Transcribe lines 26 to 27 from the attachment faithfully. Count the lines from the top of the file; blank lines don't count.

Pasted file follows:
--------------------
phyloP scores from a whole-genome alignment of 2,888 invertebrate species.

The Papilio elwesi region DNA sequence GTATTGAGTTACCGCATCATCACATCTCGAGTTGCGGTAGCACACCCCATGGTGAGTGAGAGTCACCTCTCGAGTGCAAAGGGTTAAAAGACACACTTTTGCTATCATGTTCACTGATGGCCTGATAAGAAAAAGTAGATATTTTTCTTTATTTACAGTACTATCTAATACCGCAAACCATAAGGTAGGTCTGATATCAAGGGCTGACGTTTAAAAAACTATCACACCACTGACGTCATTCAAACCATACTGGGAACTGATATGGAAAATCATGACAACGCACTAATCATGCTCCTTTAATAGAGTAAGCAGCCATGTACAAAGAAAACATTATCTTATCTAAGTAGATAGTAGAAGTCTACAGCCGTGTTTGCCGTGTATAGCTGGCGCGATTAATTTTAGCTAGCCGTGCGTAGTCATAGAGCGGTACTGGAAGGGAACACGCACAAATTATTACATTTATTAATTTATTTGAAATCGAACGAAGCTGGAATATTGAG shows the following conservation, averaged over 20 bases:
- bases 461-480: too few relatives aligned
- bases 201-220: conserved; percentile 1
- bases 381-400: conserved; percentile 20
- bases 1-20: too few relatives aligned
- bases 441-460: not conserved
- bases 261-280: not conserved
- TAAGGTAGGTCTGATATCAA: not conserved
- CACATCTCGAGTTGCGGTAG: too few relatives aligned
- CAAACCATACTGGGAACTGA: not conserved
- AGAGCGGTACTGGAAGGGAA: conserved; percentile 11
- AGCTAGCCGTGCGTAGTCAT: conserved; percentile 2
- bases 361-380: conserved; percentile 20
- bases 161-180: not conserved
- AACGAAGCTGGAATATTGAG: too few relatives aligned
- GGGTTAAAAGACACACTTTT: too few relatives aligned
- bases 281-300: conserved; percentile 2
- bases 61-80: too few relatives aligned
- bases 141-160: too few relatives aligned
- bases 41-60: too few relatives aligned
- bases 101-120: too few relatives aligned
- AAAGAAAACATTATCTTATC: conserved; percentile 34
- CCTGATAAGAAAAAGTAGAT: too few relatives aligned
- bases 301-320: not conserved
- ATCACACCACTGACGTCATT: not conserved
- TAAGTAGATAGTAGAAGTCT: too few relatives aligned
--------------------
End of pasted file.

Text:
- ATCACACCACTGACGTCATT: not conserved
- TAAGTAGATAGTAGAAGTCT: too few relatives aligned